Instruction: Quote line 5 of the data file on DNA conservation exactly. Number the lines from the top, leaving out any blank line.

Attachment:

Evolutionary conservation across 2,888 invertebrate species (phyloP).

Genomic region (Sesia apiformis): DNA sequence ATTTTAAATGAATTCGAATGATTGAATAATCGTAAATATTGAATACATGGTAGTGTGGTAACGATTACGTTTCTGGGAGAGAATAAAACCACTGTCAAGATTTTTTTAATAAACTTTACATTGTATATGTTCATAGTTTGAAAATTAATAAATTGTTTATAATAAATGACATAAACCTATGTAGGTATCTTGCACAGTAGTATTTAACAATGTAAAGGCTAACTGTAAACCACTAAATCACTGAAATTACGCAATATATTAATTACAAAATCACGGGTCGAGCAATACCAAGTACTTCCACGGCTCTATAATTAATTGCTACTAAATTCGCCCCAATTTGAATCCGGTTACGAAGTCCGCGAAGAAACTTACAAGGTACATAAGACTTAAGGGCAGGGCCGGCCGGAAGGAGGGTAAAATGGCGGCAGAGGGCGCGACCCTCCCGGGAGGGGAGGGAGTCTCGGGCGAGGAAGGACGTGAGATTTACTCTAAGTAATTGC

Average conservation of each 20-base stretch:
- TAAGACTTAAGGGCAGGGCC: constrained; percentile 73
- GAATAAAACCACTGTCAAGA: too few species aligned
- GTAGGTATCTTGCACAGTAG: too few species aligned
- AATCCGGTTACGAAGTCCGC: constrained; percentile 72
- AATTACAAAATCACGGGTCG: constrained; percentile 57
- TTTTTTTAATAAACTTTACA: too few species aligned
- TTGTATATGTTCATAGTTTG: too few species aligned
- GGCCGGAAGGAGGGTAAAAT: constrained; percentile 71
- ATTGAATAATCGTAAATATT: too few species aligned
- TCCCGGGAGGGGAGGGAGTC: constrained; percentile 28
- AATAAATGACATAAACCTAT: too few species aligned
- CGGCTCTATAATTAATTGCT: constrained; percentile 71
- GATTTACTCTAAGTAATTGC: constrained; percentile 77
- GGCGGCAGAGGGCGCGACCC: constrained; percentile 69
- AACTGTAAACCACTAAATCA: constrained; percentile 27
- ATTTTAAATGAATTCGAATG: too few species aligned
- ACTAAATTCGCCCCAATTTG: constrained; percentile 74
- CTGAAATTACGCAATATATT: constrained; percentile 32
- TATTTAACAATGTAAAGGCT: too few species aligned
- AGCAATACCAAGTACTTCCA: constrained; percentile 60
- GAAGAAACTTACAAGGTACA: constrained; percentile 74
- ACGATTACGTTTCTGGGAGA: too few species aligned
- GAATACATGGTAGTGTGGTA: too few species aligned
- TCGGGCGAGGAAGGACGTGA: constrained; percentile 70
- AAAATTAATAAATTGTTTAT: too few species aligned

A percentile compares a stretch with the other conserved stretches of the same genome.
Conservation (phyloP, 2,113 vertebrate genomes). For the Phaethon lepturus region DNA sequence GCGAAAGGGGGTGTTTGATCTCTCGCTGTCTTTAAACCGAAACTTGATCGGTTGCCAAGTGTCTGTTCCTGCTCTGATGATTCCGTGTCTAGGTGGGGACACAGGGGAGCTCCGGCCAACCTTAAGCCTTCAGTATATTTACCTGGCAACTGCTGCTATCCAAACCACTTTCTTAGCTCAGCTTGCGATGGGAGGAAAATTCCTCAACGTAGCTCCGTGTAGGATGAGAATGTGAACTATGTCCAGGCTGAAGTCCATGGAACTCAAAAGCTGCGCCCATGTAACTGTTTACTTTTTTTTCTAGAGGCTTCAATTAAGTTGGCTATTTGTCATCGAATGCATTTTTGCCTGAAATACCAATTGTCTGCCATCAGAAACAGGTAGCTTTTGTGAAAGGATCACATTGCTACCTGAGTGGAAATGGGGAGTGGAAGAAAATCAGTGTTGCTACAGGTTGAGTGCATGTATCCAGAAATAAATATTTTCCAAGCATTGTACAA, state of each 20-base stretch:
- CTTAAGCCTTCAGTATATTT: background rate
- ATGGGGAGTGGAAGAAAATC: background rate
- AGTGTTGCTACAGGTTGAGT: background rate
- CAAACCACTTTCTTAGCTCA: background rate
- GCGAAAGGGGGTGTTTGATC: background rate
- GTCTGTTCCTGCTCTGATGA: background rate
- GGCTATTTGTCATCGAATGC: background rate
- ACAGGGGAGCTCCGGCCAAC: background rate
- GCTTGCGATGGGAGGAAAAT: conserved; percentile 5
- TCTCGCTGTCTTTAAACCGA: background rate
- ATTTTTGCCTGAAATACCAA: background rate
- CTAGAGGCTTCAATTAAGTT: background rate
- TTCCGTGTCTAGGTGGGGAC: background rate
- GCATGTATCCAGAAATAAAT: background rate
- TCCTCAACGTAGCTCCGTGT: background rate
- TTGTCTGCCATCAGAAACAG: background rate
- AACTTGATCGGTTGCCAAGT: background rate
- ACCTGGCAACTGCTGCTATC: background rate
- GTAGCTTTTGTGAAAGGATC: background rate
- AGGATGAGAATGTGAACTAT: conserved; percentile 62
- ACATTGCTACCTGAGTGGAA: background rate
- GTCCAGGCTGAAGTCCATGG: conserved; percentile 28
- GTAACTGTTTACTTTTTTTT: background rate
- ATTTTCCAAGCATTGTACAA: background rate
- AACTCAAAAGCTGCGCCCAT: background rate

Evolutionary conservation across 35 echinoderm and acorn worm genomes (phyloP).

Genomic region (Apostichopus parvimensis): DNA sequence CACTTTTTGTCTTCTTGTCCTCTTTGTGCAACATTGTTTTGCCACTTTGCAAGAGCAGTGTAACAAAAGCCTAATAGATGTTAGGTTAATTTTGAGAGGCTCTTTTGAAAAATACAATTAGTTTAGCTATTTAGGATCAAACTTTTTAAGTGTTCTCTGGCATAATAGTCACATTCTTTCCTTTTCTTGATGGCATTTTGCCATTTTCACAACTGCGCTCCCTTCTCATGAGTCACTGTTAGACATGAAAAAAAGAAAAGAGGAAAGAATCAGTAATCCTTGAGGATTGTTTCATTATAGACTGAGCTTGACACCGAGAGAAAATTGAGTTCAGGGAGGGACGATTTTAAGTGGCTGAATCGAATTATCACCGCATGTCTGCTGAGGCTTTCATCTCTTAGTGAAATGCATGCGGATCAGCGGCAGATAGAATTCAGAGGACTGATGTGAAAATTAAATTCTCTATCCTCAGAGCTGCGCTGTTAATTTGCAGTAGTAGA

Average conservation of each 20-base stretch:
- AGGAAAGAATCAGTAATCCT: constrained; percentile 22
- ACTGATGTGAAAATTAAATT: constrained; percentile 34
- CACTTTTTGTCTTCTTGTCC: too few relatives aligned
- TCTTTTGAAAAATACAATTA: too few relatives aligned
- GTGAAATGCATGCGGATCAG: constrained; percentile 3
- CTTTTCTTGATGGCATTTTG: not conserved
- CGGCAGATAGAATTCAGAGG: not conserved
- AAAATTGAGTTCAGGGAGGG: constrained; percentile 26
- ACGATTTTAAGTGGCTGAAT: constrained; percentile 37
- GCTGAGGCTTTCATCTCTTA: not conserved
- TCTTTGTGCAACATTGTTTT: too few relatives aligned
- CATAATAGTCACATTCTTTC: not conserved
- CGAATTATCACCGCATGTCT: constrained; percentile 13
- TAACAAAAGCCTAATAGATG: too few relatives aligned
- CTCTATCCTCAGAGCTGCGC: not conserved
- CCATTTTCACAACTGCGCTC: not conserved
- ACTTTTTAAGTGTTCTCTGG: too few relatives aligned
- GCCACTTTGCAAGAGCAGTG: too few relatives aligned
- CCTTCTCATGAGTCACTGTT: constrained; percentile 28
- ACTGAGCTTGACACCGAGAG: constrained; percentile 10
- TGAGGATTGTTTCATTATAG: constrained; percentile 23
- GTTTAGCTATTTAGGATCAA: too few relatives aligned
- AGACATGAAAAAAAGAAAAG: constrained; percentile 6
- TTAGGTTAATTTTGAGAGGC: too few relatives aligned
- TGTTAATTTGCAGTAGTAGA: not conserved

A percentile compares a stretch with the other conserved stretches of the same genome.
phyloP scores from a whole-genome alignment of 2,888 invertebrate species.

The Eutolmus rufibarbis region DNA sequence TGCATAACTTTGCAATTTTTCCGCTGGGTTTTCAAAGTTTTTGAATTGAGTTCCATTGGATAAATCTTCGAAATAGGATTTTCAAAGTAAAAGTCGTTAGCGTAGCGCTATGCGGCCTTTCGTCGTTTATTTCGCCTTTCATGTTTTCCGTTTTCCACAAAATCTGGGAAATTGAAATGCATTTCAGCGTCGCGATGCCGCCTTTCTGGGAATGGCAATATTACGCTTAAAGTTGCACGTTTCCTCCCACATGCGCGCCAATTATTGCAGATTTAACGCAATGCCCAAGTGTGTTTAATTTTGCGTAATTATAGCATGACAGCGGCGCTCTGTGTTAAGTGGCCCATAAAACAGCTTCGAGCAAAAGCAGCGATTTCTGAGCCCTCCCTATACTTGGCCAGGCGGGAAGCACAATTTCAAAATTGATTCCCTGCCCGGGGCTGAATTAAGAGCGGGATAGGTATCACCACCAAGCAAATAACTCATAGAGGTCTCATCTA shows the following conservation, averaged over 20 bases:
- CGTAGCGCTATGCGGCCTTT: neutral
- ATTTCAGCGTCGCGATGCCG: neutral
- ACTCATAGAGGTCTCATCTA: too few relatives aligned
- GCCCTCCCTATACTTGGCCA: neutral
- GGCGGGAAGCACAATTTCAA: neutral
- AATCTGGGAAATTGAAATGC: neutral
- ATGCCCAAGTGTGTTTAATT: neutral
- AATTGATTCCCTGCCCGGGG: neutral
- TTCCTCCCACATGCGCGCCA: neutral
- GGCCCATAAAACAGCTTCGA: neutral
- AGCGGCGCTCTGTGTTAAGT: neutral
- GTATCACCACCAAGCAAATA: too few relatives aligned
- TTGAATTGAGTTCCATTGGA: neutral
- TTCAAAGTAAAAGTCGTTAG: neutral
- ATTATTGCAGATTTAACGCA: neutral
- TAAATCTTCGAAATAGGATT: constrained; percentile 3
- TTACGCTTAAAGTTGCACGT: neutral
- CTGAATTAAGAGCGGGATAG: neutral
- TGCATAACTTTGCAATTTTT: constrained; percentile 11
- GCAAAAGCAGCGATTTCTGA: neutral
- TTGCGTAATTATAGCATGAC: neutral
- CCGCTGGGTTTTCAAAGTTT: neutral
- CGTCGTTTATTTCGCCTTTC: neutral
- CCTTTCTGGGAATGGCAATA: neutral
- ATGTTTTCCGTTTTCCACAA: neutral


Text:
- GAATAAAACCACTGTCAAGA: too few species aligned